Agency: NSF | Branch: Standard Grant | Program: | Phase: Physiolg Mechansms&Biomechancs | Award Amount: 64.00K | Year: 2016

This research explores the mechanisms that mosquitoes use to regulate their salt and water balance under the challenging conditions they face during their lifecycles. Most mosquito larvae live in freshwater and must absorb salt to counteract the tendency for salt to diffuse out of their bodies. In contrast, adult female mosquitoes must expel large amounts of salt after they engorge on a salty blood meal. The specific focus of this project is on three mosquito proteins that help carry salts such as sodium, potassium, and chloride into or out of the body. One of these proteins is closely related to proteins in humans and other vertebrate animals that are important to salt and water balance. Thus, studying the mosquito version of this protein may uncover fundamental properties of salt-transporting proteins that are shared between vertebrates and insects. The other two proteins are only found in mosquitoes and other insects, and have not been characterized in any animal. Gaining a better understanding of these novel insect proteins may be especially useful in developing strategies to control mosquitoes and other insect pests, since it may be possible to target them without affecting vertebrate proteins. This research project will develop new tools for researchers to assess where these proteins are located in the mosquito body, what salts they carry, and what chemicals can interfere with their function. Additionally, three undergraduate students and one graduate student will receive closely mentored research experiences.

Mosquitoes must secrete and absorb ions differently depending on their life stage, sex, and environment. Three proteins from the yellow fever mosquito Aedes aegypti have sequence similarity to vertebrate Na+-dependent cation-chloride cotransporters (CCCs), which participate in both ion absorption and secretion. This work will produce critical reagents and refine procedures that are necessary to begin linking the molecular properties of the mosquito CCCs to their transport functions and whole-animal physiological roles. The first objective is to develop isoform-specific antibodies that recognize and differentiate among each of the three mosquito CCCs. The selectivity of the antibodies will be evaluated by comparing their reactivity among different mosquito tissues and developmental stages, mosquitoes in which expression of a specific CCC has been silenced by RNA interference, and in Xenopus oocytes injected with cRNAs encoding a particular CCC. The second objective is to confirm functional heterologous expression of each mosquito CCC in Xenopus oocytes. Functional expression of the CCCs will be evaluated using standard radioisotope uptake assays and newly developed non-radioactive methods. Findings from the proposed work may also be useful in identifying novel molecular targets to aid in the development of new insecticides for the control of insect disease vectors and agricultural pests. Three undergraduate students and one graduate student will receive mentored research training and the principal investigators will initiate community outreach programs.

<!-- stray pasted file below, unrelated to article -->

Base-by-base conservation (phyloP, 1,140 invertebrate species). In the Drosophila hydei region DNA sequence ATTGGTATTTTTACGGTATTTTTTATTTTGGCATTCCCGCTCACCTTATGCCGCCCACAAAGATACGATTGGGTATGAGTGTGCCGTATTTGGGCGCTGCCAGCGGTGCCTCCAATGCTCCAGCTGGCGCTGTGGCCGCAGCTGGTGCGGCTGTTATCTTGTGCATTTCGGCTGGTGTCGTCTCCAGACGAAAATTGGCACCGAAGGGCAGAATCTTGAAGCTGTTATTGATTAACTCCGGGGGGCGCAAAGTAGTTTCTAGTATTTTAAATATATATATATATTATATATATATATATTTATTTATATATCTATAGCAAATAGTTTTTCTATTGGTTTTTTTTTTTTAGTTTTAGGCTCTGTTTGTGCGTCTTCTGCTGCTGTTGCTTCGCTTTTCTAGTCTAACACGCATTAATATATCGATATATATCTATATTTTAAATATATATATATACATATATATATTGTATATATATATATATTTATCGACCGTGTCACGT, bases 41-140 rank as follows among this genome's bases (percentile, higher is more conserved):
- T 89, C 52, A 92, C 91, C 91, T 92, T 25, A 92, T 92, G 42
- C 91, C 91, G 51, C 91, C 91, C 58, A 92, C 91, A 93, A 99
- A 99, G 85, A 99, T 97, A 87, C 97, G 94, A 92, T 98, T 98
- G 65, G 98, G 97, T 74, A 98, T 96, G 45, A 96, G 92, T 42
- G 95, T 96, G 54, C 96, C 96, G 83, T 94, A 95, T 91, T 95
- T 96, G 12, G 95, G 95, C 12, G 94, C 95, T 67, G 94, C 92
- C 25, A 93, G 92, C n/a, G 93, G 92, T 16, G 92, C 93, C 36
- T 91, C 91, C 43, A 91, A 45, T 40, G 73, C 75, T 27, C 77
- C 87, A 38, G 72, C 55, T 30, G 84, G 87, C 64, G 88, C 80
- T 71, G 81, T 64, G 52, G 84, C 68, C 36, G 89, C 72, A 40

Agency: NSF | Branch: Standard Grant | Program: | Phase: S-STEM:SCHLR SCI TECH ENG&MATH | Award Amount: 999.20K | Year: 2016

Kenyon College will award scholarships to low income, academically talented students, supporting them with high-impact practices (HIPs) to increase their persistence and graduation. Scholars will be engaged over four years, exposing them to HIPs early in their undergraduate careers, since the majority of students nationwide who leave STEM fields do so during their first two years. Activities begin with a summer learning community, and continue with structured and unstructured service learning projects, faculty-student mentoring, and internships and research opportunities.

Four annual cohorts of 12 low-income, high-achieving students with interests across the STEM disciplines will receive scholarships. The project will test and evaluate the impact of STEM-focused HIPs beneficial to first-year students, aiming to increase persistence of these STEM students, especially those from groups with traditionally lower STEM degree completion rates. The research component of the project will also identify HIPs most likely to result in students pursuing STEM careers. An external expert will provide formative and summative evaluation of program impact, as well as future sustainability. Kenyon will contribute findings of best practices to the field, and will make special effort to share research emerging from its testing of HIPs and other programs in the liberal arts, for which there is little STEM-specific data.

Agency: NSF | Branch: Standard Grant | Program: | Phase: CONDENSED MATTER PHYSICS | Award Amount: 175.00K | Year: 2016